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Finding great loan offers takes a lot of digging for most homeowners. There are countless lenders out there, but finding a lender that’s willing to work with you on the terms that best suit your needs can seem like a losing battle for many borrowers.

However, this is because the process of securing funding—for your business, home, or anything else—starts long before the paperwork is filed. It takes a long history of credit score improvements, financial acumen, and saving habits to create the perfect lending opportunity for any loan amount that you may be seeking. With this helpful guide, you can get started on these initial steps today to ensure a great lending experience in the future.

Good cash flow begets favorable interest rates.

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Cash flow is at the heart of any successful financial situation. Simply put, you need to bring in more than you spend every week, month, and year. However, when approaching issues of cash flow, many homeowners overlook the emergency spending that can often wreck a budget. Studies have shown that most Americans couldn’t weather a $1,000 emergency without relying on a credit card to cover the expense and going farther into debt in the process.

In business, quick funding for an expense (typically one you’ve planned for, however) is called a bridge loan. Bridge loans are a great way to push a financial squeeze into the next quarter or trading year in order to maintain your contacts and business relationships as you wait for a coming windfall. For more on local bridge loan options in a specific state, search for “bridge loans in Oregon” or wherever you reside.

In your personal finances, however, bridge loans can be a risky proposition. If you aren’t already a small business owner or entrepreneur, the ability to quickly dig yourself back out of debt may rely on a once-off tax refund or other bonus that isn’t always a sure thing. Maintaining a highly functional cash flow that cuts out unnecessary spending so that you can save for these unforeseen issues is the best way to ensure that when you do borrow money, it will come at a favorable annual percentage rate (APR) or simply an interest rate.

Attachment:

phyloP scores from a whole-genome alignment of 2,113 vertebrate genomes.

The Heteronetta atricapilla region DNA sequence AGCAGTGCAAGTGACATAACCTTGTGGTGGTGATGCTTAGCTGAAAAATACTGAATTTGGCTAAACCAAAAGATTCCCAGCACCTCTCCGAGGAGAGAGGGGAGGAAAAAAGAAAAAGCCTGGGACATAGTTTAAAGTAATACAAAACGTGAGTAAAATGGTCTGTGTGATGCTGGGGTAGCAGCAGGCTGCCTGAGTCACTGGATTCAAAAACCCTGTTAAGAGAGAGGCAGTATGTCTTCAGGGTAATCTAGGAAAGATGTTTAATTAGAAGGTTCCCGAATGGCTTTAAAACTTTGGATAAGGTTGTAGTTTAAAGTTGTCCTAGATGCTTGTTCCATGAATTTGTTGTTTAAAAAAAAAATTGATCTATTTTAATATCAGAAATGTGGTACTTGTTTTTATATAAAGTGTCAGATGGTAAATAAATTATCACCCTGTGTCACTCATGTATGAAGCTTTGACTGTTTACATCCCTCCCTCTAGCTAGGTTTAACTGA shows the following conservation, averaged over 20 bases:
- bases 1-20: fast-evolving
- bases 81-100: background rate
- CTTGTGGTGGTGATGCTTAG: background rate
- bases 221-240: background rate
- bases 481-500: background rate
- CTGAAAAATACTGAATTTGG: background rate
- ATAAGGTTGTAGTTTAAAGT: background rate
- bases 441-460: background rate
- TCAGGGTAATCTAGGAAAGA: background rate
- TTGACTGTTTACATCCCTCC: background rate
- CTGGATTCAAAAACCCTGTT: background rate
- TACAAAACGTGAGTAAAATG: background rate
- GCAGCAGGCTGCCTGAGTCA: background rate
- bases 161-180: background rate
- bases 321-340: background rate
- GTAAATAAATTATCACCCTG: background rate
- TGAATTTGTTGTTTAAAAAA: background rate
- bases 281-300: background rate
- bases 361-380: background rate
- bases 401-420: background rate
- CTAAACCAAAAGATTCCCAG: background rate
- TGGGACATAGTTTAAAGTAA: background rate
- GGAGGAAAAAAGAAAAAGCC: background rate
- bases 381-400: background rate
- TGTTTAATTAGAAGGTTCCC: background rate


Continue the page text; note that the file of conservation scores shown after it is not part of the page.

Home loans require a long savings horizon.

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In addition to good cash flow habits that see your finances remain afloat through even the most dramatic of emergencies, you will want to save a portion of your income every month. In order to secure favorable variable or fixed home loan rates that will get you into your new house without breaking the bank, you will need a down payment and a history of making saving a priority.

The best way to ensure that you’ll benefit from your mortgage loan is to begin saving today, even if you aren’t currently planning on buying a home any time soon. A down payment typically runs around 20 percent of the total property cost, so saving for this expense can take well over a year, even for the most aggressive savers. Planning years in advance naturally boosts your credit score as well. By prioritizing good financial habits you will also tackle any flagrant spending and rollover credit card balances that affect your ability to put away cash for that major expense in your future.

A mortgage rate is based largely on your financial acumen and seeming responsibility with money. By showing a lender that you not only can make your monthly payments without any strain, but also that you pay debts promptly, save regularly, and prioritize your responsibilities, you can save tens of thousands of dollars over the life of the loan with a lower interest rate.

Responsible savers can take advantage of both sides of good fiscal stewardship. Make sure you shop around and plan for these expenses and borrowing events long in advance to get the best deal.

Dina Holtz